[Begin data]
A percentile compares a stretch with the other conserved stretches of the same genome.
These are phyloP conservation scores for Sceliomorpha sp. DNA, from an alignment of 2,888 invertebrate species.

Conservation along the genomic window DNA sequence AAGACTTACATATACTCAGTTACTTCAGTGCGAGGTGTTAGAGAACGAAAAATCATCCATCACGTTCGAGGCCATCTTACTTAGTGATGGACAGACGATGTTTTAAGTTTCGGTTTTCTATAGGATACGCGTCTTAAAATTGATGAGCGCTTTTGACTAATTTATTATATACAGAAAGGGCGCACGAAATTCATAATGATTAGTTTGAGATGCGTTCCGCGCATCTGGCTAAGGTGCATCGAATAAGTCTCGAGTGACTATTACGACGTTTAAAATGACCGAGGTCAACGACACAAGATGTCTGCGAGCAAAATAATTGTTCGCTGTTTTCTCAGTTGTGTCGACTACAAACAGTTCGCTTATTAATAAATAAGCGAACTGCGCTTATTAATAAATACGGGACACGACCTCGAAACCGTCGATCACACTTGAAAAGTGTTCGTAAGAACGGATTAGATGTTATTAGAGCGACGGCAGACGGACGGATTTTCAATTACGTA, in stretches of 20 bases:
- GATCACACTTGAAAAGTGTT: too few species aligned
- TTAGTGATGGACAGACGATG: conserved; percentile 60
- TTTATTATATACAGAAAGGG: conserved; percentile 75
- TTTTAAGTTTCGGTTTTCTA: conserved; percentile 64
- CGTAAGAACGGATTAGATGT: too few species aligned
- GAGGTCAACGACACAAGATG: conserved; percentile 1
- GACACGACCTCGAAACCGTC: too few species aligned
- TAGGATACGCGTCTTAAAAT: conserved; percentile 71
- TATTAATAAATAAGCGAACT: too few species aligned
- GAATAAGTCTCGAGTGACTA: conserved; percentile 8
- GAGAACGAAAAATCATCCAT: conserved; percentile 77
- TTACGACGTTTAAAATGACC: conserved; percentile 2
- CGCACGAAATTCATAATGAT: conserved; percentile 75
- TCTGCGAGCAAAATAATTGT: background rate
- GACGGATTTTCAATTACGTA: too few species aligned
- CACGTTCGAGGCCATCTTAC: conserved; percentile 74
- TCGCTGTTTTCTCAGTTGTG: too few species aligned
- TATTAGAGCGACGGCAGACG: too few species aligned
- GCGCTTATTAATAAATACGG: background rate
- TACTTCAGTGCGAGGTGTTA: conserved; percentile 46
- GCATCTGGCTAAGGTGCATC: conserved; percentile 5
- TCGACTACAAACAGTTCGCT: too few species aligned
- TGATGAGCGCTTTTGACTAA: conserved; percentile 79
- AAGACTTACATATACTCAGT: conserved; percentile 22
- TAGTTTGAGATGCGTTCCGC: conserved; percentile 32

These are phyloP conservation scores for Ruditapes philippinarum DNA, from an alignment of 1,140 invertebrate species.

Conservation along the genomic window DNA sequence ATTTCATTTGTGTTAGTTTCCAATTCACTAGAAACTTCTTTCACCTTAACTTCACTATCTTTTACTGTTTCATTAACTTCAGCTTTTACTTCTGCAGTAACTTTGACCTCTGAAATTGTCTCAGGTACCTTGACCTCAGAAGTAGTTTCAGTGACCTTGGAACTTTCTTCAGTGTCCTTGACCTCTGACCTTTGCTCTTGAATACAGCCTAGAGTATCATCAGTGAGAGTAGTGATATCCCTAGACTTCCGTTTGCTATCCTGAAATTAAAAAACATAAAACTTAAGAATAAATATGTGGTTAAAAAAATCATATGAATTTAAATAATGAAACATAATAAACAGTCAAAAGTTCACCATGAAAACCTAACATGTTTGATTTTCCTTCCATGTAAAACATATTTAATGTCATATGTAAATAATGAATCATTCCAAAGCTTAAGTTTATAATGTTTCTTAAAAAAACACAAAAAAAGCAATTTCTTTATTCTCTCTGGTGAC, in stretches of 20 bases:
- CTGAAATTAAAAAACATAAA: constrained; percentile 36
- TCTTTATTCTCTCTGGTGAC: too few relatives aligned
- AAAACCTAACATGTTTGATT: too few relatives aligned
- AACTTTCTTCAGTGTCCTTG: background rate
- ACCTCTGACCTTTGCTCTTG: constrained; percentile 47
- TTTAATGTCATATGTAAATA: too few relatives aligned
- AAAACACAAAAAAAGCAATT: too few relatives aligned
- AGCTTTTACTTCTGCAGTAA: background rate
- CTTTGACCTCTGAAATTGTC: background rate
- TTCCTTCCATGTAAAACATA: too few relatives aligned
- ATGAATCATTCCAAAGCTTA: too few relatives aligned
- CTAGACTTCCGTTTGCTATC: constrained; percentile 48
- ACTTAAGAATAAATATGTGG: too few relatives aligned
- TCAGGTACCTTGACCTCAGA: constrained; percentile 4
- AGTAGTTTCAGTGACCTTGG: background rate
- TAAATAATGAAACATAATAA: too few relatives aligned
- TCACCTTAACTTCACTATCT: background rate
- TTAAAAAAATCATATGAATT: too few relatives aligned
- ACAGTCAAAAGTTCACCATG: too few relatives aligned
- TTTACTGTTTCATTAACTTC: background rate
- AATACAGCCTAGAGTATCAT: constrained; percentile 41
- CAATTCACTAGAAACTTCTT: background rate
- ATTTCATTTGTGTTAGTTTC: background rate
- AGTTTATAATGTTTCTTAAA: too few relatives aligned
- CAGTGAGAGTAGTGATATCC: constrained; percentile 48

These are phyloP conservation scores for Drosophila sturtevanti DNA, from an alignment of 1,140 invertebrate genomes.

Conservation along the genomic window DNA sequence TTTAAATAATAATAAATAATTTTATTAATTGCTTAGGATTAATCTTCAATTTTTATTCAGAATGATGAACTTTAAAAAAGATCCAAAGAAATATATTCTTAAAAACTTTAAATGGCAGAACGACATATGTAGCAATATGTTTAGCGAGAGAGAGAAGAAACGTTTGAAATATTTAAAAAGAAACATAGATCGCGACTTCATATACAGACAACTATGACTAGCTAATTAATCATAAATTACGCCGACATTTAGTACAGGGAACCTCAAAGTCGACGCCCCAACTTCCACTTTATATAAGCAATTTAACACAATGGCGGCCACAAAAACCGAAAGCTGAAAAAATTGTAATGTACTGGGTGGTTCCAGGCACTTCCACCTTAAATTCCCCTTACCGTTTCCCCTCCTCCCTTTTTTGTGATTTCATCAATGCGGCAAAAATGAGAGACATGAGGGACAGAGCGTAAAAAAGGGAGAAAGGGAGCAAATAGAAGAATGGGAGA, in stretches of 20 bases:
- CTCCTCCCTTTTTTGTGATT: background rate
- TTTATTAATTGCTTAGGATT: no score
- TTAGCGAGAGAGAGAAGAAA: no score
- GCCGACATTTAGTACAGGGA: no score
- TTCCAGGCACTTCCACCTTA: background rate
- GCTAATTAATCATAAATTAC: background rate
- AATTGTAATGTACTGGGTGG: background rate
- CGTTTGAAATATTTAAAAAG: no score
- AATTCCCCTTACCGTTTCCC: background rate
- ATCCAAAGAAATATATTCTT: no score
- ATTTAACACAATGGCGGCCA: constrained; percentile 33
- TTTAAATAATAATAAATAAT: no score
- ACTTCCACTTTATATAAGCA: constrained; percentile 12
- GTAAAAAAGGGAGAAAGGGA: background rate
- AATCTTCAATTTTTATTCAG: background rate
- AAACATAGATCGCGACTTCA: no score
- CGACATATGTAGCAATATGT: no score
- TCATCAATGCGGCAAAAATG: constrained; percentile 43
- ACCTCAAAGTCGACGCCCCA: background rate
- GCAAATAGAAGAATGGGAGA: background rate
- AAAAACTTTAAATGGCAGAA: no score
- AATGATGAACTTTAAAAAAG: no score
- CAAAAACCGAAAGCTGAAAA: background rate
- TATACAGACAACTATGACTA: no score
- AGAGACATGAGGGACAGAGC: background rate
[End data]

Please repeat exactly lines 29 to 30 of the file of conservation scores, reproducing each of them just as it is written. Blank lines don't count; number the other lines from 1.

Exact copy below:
These are phyloP conservation scores for Ruditapes philippinarum DNA, from an alignment of 1,140 invertebrate species.

Conservation along the genomic window DNA sequence ATTTCATTTGTGTTAGTTTCCAATTCACTAGAAACTTCTTTCACCTTAACTTCACTATCTTTTACTGTTTCATTAACTTCAGCTTTTACTTCTGCAGTAACTTTGACCTCTGAAATTGTCTCAGGTACCTTGACCTCAGAAGTAGTTTCAGTGACCTTGGAACTTTCTTCAGTGTCCTTGACCTCTGACCTTTGCTCTTGAATACAGCCTAGAGTATCATCAGTGAGAGTAGTGATATCCCTAGACTTCCGTTTGCTATCCTGAAATTAAAAAACATAAAACTTAAGAATAAATATGTGGTTAAAAAAATCATATGAATTTAAATAATGAAACATAATAAACAGTCAAAAGTTCACCATGAAAACCTAACATGTTTGATTTTCCTTCCATGTAAAACATATTTAATGTCATATGTAAATAATGAATCATTCCAAAGCTTAAGTTTATAATGTTTCTTAAAAAAACACAAAAAAAGCAATTTCTTTATTCTCTCTGGTGAC, in stretches of 20 bases: